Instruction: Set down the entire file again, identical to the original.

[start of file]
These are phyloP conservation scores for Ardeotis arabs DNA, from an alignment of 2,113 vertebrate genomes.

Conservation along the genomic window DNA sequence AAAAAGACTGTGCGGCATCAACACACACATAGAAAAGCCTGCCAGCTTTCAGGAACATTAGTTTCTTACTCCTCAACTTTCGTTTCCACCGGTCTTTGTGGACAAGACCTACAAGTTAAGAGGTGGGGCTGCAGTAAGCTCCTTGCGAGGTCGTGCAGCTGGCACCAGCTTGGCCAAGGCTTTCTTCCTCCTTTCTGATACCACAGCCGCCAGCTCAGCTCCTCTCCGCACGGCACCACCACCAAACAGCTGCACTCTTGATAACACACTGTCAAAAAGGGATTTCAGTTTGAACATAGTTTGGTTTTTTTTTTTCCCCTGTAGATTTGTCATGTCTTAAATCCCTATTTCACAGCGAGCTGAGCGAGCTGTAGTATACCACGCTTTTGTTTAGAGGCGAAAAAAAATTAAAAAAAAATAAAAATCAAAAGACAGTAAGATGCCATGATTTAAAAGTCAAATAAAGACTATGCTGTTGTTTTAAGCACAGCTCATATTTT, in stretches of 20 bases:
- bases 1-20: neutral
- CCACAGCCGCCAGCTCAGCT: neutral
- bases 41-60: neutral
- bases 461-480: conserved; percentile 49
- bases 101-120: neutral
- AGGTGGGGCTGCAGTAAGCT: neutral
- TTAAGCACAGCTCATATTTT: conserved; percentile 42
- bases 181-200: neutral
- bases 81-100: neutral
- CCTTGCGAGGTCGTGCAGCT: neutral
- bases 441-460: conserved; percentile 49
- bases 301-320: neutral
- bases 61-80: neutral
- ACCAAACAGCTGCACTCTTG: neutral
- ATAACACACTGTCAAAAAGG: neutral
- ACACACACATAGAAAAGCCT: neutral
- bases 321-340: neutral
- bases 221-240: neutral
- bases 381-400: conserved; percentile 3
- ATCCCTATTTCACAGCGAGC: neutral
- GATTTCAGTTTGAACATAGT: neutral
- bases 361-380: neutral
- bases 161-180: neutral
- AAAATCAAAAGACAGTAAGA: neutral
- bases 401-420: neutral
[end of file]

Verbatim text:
These are phyloP conservation scores for Ardeotis arabs DNA, from an alignment of 2,113 vertebrate genomes.

Conservation along the genomic window DNA sequence AAAAAGACTGTGCGGCATCAACACACACATAGAAAAGCCTGCCAGCTTTCAGGAACATTAGTTTCTTACTCCTCAACTTTCGTTTCCACCGGTCTTTGTGGACAAGACCTACAAGTTAAGAGGTGGGGCTGCAGTAAGCTCCTTGCGAGGTCGTGCAGCTGGCACCAGCTTGGCCAAGGCTTTCTTCCTCCTTTCTGATACCACAGCCGCCAGCTCAGCTCCTCTCCGCACGGCACCACCACCAAACAGCTGCACTCTTGATAACACACTGTCAAAAAGGGATTTCAGTTTGAACATAGTTTGGTTTTTTTTTTTCCCCTGTAGATTTGTCATGTCTTAAATCCCTATTTCACAGCGAGCTGAGCGAGCTGTAGTATACCACGCTTTTGTTTAGAGGCGAAAAAAAATTAAAAAAAAATAAAAATCAAAAGACAGTAAGATGCCATGATTTAAAAGTCAAATAAAGACTATGCTGTTGTTTTAAGCACAGCTCATATTTT, in stretches of 20 bases:
- bases 1-20: neutral
- CCACAGCCGCCAGCTCAGCT: neutral
- bases 41-60: neutral
- bases 461-480: conserved; percentile 49
- bases 101-120: neutral
- AGGTGGGGCTGCAGTAAGCT: neutral
- TTAAGCACAGCTCATATTTT: conserved; percentile 42
- bases 181-200: neutral
- bases 81-100: neutral
- CCTTGCGAGGTCGTGCAGCT: neutral
- bases 441-460: conserved; percentile 49
- bases 301-320: neutral
- bases 61-80: neutral
- ACCAAACAGCTGCACTCTTG: neutral
- ATAACACACTGTCAAAAAGG: neutral
- ACACACACATAGAAAAGCCT: neutral
- bases 321-340: neutral
- bases 221-240: neutral
- bases 381-400: conserved; percentile 3
- ATCCCTATTTCACAGCGAGC: neutral
- GATTTCAGTTTGAACATAGT: neutral
- bases 361-380: neutral
- bases 161-180: neutral
- AAAATCAAAAGACAGTAAGA: neutral
- bases 401-420: neutral